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Board 132: Study Success of Transfer Students in Engineering Technology: the Effect of a MOOC and a Math Diagnostic Test

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Conference

2018 ASEE Annual Conference & Exposition

Location

Salt Lake City, Utah

Publication Date

June 23, 2018

Start Date

June 23, 2018

End Date

July 27, 2018

Conference Session

Two-Year College Division Poster Session

Tagged Division

Two-Year College

Page Count

15

Permanent URL

https://peer.asee.org/29924

Download Count

17

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Paper Authors

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Lynn Van den Broeck Faculty of Engineering Technology, Leuven Engineering Science and Education Centre (LESEC), KU Leuven

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Lynn Van den Broeck has a master in Engineering Technology and is doing a PhD. Her research focuses on predicting academic achievement of transfer students by setting up a validated diagnostic test for professional bachelor students in their third year, who are thinking about bridging. The second goal is to develop interventions and investigate their effectiveness.

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Tinne De Laet KU Leuven Orcid 16x16 orcid.org/0000-0003-0624-3305

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Prof. dr. ir. Tinne De Laet is tenure track professor at the Faculty of Engineering Science, KU Leuven. She obtained a doctoral degree in Mechanical Engineering in 2010 at KU Leuven, Belgium supported by a scholarship of the Research Foundation – Flanders (FWO). She was a post-doctoral researcher of the Research Foundation – Flanders (FWO) at KU Leuven from 2010-2013. In 2013 she obtained a tenure track position, focusing on engineering education and supporting and counselling of students in particular during the transition from secondary to higher education. She is the Head of the Tutorial Services of Engineering Science, providing her with first-hand experience on the transition from secondary to higher education.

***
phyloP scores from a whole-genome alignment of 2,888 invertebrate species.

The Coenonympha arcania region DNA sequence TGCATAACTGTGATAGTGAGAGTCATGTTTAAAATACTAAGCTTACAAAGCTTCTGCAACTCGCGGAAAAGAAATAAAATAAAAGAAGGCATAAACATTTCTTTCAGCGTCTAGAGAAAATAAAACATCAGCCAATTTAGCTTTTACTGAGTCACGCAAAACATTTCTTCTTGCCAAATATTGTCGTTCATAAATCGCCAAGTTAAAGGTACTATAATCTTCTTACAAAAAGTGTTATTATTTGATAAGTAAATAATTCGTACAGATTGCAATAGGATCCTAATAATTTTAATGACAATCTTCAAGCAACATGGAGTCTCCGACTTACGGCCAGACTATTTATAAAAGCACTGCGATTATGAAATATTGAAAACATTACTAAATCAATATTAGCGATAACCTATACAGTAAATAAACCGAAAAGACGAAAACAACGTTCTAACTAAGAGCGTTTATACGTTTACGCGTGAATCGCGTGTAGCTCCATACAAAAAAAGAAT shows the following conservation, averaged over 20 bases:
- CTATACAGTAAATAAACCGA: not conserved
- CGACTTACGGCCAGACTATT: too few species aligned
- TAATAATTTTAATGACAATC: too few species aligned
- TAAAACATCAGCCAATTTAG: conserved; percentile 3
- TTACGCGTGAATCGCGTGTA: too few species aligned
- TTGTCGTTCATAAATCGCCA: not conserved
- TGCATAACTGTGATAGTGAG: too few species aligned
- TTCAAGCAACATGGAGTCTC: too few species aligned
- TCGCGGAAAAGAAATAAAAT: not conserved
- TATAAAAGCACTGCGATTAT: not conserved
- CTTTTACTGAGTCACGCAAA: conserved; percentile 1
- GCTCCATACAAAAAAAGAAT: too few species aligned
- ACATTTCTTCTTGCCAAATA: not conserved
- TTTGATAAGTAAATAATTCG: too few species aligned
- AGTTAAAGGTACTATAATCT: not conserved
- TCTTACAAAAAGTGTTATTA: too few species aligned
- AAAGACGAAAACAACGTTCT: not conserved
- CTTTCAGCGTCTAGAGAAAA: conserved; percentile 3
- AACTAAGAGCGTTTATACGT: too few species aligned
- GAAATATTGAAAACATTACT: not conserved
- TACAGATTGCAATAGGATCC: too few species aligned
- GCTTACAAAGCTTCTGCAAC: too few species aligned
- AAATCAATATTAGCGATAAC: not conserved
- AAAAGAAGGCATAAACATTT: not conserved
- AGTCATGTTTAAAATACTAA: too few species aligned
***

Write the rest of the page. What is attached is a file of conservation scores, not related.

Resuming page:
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Carolien Van Soom KU Leuven, Faculty of Science, LESEC

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Carolien Van Soom is associate professor at the Faculty of Science of KU Leuven and head of Tutorial Services in Science. Her research interest focuses on predictors of study success and dropout in first year STEM-programs. Topics include the interrelationship of cognitive and motivational factors related to a successful transition into higher STEM-education, and changes in motivation and self-concept during the first year of higher STEM education, with special focus on gender differences.

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Marlies Lacante KU Leuven & University Free State (South Africa)

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Marlies Lacante is professor at the faculty of Psychology and Educational Sciences of the KU Leuven and at the Leuven Statistics Research Centre. She is also Associated Research Fellow at the University of the Free State (South Africa). Her research is focused on educational career choice and career development, transition from secondary to higher education, drop out in higher education, learning and study strategies, role of gender, methodology used in educational research (including test construction).

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Greet Langie Langie KU Leuven

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Greet Langie holds a MSc degree and PhD in Physics from the University of Leuven (Belgium). From 2009-2011 she was the chair of LESEC (Leuven Engineering and Science Education Center, http://set.kuleuven.be/LESEC), a research center focusing on applied educational research in engineering and science HE-programmes. From 2012 until now she’s the vice dean of the Faculty of Engineering Technology (KU Leuven, Belgium). In her research she’s focusing on the transition from secondary to university within the STEM-field. She's the project coordinator of the two following Erasmus+ projects: (1) readySTEMgo, in which she focuses on early identification of STEM readiness and on targeted academic interventions (see http://iiw.kuleuven.be/english/readystemgo) and (2) PREFER, in which she studies professional roles and employability of future engineers (see http://preferproject.eu/). Greet Langie is committee chair capacity building within SEFI, she’s a member of the SEFI Physics Working Group (http://www.sefiphysics.be/) and she is the co-organizer of the PTEE-conferences.